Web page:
It’s strange because it’s an opinion question as opposed to the usual ‘facts’ question (e.g. “Who is the biggest selling musical act in the U.S., The Beatles or Garth Brooks?” or “What is the average rainfall in the Amazon basin?”) that are asked in these ads.

I wonder, given our current political climate, if there is a correct answer to this question (according to the advertiser) and, if so, will I still get the free iPod Nano if I answer incorrectly? Someone else will have to find out, because I never click on pop-up ads (and neither should you).
Incidentally, the syntax of the question raises a grammatical issue. I know what is meant by it, but when read literally the question asks whether Harper is a threat to two separate things:

  1. Women
  2. Gay rights

Purse snatchers, rapists and serial killers are a threat to women; some politicians are a threat to women’s rights as well as gay rights. The latter is, I believe, what is intended by the question.

I think the grammatically correct version of the question would be “Is Harper a threat to women’s and gay rights?” But I’ll have to check on that.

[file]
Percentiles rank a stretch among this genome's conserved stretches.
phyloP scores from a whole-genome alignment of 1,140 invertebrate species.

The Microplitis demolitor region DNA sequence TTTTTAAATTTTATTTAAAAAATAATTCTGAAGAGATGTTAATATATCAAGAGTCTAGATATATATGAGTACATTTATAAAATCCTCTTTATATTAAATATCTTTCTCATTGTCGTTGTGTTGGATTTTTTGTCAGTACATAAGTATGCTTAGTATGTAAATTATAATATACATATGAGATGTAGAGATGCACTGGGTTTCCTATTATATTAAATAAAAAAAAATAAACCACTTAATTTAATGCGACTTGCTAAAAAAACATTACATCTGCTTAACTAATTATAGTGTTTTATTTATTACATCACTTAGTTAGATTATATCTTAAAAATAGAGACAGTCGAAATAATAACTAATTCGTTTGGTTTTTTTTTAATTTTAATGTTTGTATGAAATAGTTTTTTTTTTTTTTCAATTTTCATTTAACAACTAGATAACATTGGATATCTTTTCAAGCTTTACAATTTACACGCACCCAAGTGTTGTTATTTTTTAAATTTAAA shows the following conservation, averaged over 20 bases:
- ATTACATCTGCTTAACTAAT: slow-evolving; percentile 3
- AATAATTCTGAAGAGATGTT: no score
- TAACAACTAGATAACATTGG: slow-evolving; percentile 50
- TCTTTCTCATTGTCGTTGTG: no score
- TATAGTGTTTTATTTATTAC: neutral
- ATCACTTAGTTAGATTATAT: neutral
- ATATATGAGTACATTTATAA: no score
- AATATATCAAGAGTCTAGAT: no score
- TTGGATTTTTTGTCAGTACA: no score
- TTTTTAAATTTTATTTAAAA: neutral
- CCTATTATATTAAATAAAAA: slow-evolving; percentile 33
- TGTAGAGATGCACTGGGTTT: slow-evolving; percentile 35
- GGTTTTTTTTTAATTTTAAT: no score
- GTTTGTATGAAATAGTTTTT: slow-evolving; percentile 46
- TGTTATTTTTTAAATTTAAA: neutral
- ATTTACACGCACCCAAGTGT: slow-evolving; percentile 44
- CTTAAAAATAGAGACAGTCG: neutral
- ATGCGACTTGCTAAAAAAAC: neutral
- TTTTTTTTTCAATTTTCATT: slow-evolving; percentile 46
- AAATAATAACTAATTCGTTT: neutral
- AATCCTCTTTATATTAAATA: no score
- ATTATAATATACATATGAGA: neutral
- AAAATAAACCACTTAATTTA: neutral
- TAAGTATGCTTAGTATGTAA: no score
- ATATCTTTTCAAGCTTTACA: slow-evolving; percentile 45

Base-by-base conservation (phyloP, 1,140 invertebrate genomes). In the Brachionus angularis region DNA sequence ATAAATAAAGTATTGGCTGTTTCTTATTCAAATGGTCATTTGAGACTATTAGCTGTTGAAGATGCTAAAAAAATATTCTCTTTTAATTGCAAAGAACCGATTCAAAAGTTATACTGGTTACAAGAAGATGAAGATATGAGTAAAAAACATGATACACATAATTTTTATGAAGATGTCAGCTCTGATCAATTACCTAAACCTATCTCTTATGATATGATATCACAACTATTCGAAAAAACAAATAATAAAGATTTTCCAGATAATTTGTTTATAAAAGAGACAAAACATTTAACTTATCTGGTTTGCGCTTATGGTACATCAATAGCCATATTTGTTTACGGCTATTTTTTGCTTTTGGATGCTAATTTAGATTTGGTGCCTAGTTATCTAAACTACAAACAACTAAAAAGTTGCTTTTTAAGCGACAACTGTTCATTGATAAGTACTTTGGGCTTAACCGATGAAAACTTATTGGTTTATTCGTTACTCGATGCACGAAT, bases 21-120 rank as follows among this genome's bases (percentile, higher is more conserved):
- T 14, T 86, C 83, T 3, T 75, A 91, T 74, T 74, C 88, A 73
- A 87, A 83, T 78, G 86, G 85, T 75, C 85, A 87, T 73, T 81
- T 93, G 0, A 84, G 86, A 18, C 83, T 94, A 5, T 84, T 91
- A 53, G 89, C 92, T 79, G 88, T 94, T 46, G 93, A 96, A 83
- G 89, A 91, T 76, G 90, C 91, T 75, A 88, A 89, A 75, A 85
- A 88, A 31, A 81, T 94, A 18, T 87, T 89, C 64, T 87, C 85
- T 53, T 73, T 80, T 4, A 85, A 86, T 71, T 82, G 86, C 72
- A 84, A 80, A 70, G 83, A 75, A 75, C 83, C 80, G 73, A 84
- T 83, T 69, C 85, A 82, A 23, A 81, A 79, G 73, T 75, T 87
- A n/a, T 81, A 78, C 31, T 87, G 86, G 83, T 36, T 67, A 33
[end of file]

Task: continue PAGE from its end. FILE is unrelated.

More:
The thing about writing without uppercase letters is…

…what have you really accomplished by no longer using the “Shift” key? I mean, why stop there? Why not eliminate all punctuation and spacing as well?

It seems to me that the problem can’t really be hitting the “Shift” key every now and then?the other keys must be hit much more often. No, the problem must be typing itself; typing is enough of a nuisance so any extra key-striking is an extreme inconvenience.

So the question really is, why not stop typing altogether?

Grammar god

This is the kind of thing I like to hear:

Grammar God!
You are a GRAMMAR GOD!

Congratulations! If your mission in life
is not already to preserve the English tongue,
it should be. You can smell a grammatical